Physical Oceanography & Coastal Shoreline 2011

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Oceanography Unit chapters 15 & 16

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Physical Oceanography & Coastal Shoreline 2011

  1. 1. Physical Oceanography & Coastal Shoreline by Annie Cloutier Science Department Sandwich High School copyright 2011
  2. 2. Tides of the oceans
  3. 3. TIDES are the periodic rise and fall of sea level High tide & Low tide The force of gravity creates tidal bulges on the planet Influence of the Moon is the greatest in attracting the ocean waters because it is the closest. Gravitational effects of the Sun and the Moon combine to generate the largest tide differences Moon Phases > Full Moon, New Moon The Bay of Fundy in Canada has the largest tide difference in the world ~ 54 feet
  4. 4. Phases of the Moon influence tides <ul><li>http://home.hiwaay.net/~krcool/Astro/moon/moontides/TideAni.gif </li></ul>
  5. 5. <ul><li>Ocean waves are generated by wind. </li></ul><ul><li>Water in a wave moves in a circular motion but does not move forward </li></ul>
  6. 6. <ul><li>Features of waves include the crest at the top </li></ul><ul><li>Trough at the base of the wave </li></ul><ul><li>Wavelength –distance between two crest </li></ul><ul><li>Height – distance between crest and trough </li></ul><ul><li>A wave is a rhythmic movement that carries energy through space or matter </li></ul>
  7. 7. A wavelength can determine the depth to which a wave disturbs the water This depth called the wave base is equal to half the wave length When a wave reaches a shallow water, the friction of the ocean bottom slows the wave down and the top falls forward becoming a breaker
  8. 8. Density is the ratio of mass of an object to its volume D=M/V Seawater is always denser that fresh water because of the high salinity Temperature and salinity affect the density of water Colder temperatures make water more dense Increase salinity = increase in the density of water Salinity is the amount of salts and minerals in the solution of water
  9. 9. TEMPERATURE PROFILE OF OCEAN WATERS Surface Layer < thermocline layer >bottom Layer The oceans can be divided into three layers: 1.the relatively warm surface layer 2. the transitional thermocline 3. the cold bottom layer <ul><li>polar regions > -2 * C </li></ul><ul><li>equatorial regions >30* C </li></ul><ul><li>temperature decreases significantly with depth, even in the tropics </li></ul><ul><li>sunlight layer </li></ul><ul><li>thermocline (transitional rapid change) layer </li></ul><ul><li>bottom layer is cold (near freezing) and dark </li></ul>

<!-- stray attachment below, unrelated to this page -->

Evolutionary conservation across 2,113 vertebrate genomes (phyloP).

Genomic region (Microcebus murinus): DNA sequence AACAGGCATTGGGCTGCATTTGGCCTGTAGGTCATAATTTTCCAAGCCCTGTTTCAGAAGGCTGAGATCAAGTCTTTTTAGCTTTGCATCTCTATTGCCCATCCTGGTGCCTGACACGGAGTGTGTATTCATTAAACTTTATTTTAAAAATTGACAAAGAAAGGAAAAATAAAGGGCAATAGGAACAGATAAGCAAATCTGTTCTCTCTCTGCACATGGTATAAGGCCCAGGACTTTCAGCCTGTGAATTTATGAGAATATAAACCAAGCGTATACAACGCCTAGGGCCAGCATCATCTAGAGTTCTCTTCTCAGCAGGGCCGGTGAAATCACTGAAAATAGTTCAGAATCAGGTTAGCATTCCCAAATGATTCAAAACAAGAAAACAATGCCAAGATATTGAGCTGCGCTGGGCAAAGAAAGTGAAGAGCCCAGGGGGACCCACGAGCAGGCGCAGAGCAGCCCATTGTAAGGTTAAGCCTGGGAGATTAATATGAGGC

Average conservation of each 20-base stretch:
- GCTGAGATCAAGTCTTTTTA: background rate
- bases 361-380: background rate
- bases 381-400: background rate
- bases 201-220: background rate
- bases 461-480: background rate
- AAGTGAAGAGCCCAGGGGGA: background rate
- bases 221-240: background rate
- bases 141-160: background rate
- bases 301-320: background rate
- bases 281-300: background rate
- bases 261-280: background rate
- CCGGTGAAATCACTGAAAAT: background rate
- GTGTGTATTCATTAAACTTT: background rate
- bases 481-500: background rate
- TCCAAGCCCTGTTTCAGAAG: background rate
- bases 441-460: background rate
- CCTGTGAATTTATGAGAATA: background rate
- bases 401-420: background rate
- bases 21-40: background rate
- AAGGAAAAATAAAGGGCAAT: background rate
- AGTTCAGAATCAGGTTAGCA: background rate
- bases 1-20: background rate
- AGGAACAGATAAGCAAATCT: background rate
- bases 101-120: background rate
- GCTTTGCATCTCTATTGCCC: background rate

10. 10. Coriolis Effect * the Northern hemisphere the movement of particles move to the right above the equator * the Southern Hemisphere to the left below the equator
  11. 11. Patterns of the world ocean currents & gyres
  12. 12. EQUILIBRIUM Density currents are currents of great depths generated by salinity and temperature differences Arctic cold sinks to the greatest depths of the oceans and travels all the way to the Equator where it rises and warms slowly These processes mix the oceans working for equilibrium –a state of balance between cold and warmer temperatures to average out the ocean watery environment
  13. 13. Long shore current & Littoral Drift transport of sediments along the foreshore and shore face due to the action of breaking waves and the longshore current (littoral drift is the same as longshore transport)
  14. 14. Jetty, groin, and break water structures change the natural flow of sediments
  15. 15. SHORELINE FEATURES Headlands absorb most of the energy (power) out of most waves. Waves move faster in deeper waters Beaches are sloping bands of sand, pebbles, gravel, mud at the end of the sea
  16. 16. Continental and geological features of the oceans
  17. 17. Estuaries are the nurseries of the marine life ! We need to preserve and protect these environments
  18. 18. THE END

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